New life for Kindergarten Oral Health Requirement

Students’ oral health is receiving a big push in Los Angeles schools. The Los Angeles Unified School District Board of Education in January unanimously approved a resolution that seeks to enforce AB 1433, known as the Kindergarten Oral Health Requirement, by recognizing February as Children’s Dental Health Month, among other actions.

“The resolution puts a stronger emphasis on promoting oral health education and preventive care for our kids,” says Frances Walsh, oral health program manager at The L.A. Trust for Children’s Health, which works with California’s largest school district to provide support for school-based health clinics and health partnerships through school-linked programs.

“Tooth decay is the most common chronic disease in children, despite the fact that it is almost entirely preventable,” states the resolution, which goes on to acknowledge the toll that poor oral health takes on student attendance and academic performance, as well as its disproportionate negative effects on disadvantaged and minority children.  

More than 7,000 students across LAUSD have been screened over the past three years and nearly 70 percent were found to have active dental disease. Of those, five percent had immediate needs such as rampant decay and abscessed teeth. In addition, a 2009 study by Children’s Dental Health Project found that district students with untreated dental disease are absent two additional days each school year compared to students without dental disease.

Citing the intent of AB 1433 to reduce the incidence of dental disease in children, the LAUSD Board of Education has resolved, in part, that the superintendent will:

  • work closely with school-site administrators, external organizations and city agencies to promote oral hygiene awareness and education throughout the district;
  • remind, within 30 days, all local district superintendents and school principals of the kindergarten mandate requirements; and
  • develop or have a designee develop, within 60 days, a recommended annual timeline and strategy for school administrators to inform parents of the kindergarten mandate, collect data and report data to the Los Angeles County Office of Education.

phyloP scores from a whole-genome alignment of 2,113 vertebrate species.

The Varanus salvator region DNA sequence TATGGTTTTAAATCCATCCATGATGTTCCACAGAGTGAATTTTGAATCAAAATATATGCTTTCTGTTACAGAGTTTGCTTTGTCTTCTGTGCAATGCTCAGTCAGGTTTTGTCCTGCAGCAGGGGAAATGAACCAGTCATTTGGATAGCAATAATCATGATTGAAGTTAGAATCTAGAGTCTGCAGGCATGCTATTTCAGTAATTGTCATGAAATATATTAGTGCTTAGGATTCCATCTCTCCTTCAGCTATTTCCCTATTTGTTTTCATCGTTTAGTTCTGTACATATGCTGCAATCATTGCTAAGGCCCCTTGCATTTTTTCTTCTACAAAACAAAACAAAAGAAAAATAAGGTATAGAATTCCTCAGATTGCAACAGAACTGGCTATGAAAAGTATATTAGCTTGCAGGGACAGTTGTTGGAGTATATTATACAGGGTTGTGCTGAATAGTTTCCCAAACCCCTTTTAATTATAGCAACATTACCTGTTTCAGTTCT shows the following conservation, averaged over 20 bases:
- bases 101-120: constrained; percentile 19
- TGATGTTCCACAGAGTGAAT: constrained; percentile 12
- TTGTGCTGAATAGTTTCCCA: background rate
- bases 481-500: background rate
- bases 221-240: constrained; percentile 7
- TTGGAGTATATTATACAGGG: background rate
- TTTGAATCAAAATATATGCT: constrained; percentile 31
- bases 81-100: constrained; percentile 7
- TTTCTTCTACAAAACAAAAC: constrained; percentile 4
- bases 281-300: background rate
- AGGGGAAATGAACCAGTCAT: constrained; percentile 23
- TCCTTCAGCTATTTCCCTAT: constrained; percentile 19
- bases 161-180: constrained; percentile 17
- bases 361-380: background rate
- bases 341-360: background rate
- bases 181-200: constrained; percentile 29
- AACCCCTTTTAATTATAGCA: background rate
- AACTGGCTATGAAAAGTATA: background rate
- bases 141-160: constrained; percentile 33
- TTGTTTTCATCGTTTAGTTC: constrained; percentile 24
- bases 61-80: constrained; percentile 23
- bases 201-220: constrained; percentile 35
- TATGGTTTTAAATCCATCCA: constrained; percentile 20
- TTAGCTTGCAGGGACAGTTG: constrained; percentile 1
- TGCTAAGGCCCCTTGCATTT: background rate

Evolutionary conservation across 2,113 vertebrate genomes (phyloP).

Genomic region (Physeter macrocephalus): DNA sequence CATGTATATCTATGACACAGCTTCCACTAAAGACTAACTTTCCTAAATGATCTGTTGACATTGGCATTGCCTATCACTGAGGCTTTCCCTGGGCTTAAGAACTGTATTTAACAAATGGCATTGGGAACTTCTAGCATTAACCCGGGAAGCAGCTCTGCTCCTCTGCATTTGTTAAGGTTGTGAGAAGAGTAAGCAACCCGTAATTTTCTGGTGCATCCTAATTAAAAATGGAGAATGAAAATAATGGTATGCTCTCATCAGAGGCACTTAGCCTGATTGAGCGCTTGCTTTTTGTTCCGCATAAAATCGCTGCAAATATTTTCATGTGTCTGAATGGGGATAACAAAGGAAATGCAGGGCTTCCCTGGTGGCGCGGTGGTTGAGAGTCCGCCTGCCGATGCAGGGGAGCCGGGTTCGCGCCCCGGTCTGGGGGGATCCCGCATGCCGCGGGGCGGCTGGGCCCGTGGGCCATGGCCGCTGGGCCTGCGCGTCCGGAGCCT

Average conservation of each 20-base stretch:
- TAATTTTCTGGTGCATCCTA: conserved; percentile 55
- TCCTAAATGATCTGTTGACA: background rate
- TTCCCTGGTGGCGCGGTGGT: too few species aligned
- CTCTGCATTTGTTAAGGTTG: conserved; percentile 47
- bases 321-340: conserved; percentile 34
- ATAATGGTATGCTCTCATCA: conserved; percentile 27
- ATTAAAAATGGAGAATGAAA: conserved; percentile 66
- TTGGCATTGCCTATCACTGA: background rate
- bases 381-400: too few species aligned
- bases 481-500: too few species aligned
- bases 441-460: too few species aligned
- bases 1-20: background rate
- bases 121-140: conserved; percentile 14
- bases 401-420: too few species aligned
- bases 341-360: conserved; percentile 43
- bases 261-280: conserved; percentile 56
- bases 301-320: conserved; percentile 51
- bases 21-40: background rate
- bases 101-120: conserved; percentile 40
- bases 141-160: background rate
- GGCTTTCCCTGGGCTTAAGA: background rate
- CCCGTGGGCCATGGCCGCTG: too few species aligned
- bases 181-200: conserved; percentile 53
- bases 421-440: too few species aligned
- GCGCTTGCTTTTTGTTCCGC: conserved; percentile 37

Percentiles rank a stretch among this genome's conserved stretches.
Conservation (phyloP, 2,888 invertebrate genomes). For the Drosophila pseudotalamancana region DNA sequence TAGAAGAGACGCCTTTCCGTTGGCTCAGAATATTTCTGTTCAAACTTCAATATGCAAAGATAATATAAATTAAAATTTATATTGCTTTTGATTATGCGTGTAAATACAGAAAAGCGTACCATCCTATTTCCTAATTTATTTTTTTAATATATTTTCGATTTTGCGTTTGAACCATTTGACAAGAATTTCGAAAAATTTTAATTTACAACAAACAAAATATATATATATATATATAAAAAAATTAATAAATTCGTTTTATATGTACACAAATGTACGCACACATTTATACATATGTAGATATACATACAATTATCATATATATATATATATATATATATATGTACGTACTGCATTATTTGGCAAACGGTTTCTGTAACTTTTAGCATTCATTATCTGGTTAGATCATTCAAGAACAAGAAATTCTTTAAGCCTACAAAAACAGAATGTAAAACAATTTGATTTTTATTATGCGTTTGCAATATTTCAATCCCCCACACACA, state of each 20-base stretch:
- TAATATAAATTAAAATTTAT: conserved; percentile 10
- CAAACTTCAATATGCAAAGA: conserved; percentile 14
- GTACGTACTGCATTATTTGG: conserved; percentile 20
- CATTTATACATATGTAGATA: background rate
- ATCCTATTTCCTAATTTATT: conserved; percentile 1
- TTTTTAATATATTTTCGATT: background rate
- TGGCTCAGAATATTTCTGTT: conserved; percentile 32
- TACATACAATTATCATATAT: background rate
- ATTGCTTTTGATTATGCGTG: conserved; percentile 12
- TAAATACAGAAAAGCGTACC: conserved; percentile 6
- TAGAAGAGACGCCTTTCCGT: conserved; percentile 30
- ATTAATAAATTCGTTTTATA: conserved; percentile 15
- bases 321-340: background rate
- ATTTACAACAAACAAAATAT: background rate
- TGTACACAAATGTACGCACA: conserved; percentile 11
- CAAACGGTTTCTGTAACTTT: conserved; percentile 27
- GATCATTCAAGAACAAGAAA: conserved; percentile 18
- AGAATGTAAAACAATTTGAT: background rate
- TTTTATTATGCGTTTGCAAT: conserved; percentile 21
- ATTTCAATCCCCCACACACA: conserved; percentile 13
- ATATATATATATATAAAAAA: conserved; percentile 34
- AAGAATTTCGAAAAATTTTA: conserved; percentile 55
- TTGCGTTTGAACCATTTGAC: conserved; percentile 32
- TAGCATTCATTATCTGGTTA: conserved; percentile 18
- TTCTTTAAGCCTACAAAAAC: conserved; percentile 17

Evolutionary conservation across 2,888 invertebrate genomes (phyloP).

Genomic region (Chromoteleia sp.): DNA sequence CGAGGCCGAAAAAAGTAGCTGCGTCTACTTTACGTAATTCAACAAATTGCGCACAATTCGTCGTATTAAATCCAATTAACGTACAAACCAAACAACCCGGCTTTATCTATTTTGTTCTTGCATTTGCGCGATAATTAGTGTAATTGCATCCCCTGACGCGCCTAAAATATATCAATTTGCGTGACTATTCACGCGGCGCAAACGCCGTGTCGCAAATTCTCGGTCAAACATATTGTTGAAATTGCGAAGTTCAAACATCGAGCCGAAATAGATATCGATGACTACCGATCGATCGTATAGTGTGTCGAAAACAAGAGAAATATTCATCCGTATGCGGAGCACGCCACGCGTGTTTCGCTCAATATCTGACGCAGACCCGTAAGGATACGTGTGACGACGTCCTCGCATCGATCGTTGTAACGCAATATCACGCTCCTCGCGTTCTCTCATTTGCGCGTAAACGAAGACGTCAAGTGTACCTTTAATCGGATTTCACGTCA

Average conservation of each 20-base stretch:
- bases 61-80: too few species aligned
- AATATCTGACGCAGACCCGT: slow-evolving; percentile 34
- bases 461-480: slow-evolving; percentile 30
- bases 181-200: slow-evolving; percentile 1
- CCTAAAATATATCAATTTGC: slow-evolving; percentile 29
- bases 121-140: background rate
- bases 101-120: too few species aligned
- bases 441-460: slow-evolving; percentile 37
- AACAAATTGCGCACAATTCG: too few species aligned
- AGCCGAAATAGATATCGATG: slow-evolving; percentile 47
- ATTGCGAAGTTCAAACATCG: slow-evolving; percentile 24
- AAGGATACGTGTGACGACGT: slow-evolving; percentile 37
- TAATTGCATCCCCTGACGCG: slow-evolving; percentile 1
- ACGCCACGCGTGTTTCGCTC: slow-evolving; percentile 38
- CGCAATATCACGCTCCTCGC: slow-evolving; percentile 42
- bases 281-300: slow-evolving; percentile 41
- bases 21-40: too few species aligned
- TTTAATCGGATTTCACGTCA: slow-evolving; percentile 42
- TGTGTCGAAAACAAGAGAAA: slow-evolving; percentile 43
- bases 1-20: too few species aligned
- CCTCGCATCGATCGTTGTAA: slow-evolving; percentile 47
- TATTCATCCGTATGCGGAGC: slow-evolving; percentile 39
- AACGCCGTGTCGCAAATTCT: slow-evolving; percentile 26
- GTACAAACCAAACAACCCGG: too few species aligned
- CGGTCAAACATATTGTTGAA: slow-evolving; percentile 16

Additionally, the board of education will collaborate with The L.A. Trust, community partners, providers and advocates to promote The L.A. Trust Oral Health Initiative.

“There is a huge need here and our kids are fortunate to have a school board that is looking out for them,” Walsh said.

State Dental Director Jayanth Kumar, DDS, credits reporting efforts

AB 1433 was signed into law in 2005 to help parents establish a dental home for their children, thereby ensuring they have access to needed services. As part of this, the law required that all public school students enrolled in kindergarten, or first grade if they did not attend kindergarten, present proof of having received an oral health assessment by May 31 of the school year. Schools or districts would then collect the assessment forms and report the data by Dec. 31 to the county office of education.

Although the Department of Education continues to allocate funds for AB 1433, recent changes to the law governing categorical program funding allow for schools’ discretion in implementing the program. These funds can be used to notify parents and legal guardians of the oral health assessment requirements and support data reporting.

State Dental Director Jayanth Kumar, DDS, in a 2015 interview with CDA said that a state oral health program is considered successful if, among other things, it “has access to current data on oral health status and high-quality oral health surveillance.” He also says that the reporting efforts under AB 1433 work toward this effort.